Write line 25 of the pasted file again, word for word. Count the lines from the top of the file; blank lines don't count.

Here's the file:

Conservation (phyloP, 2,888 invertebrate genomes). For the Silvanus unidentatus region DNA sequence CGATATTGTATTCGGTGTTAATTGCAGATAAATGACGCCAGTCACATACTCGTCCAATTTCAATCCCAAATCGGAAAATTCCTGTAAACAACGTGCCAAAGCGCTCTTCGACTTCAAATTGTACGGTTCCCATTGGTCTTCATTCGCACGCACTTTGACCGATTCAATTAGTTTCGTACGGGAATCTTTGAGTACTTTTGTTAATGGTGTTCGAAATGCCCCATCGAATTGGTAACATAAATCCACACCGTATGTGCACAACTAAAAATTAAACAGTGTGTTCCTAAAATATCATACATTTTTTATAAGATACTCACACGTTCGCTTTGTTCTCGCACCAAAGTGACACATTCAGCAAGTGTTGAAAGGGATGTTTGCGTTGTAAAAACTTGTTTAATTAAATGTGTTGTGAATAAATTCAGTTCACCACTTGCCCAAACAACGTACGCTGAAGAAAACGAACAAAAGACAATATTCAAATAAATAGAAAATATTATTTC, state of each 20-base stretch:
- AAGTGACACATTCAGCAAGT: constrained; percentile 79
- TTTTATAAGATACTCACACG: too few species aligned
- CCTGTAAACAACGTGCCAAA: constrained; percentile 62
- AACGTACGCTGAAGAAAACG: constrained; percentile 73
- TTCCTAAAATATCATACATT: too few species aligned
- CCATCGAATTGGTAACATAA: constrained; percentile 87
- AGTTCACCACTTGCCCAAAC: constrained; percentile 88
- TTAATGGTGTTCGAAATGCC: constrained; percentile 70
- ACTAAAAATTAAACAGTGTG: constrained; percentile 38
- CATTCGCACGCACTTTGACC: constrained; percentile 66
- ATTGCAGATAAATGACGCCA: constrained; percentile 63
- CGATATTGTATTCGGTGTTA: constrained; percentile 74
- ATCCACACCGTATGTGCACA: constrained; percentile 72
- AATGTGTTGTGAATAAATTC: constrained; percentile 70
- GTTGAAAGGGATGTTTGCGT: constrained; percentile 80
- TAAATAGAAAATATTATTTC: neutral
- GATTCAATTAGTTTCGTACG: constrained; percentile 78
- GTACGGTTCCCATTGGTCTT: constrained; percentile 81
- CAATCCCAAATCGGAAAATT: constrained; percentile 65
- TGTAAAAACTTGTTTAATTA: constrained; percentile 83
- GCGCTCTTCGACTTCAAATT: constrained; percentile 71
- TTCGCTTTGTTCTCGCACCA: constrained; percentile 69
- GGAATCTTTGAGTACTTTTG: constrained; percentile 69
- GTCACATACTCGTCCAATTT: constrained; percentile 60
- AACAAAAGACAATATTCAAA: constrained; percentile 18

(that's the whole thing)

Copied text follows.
- GTCACATACTCGTCCAATTT: constrained; percentile 60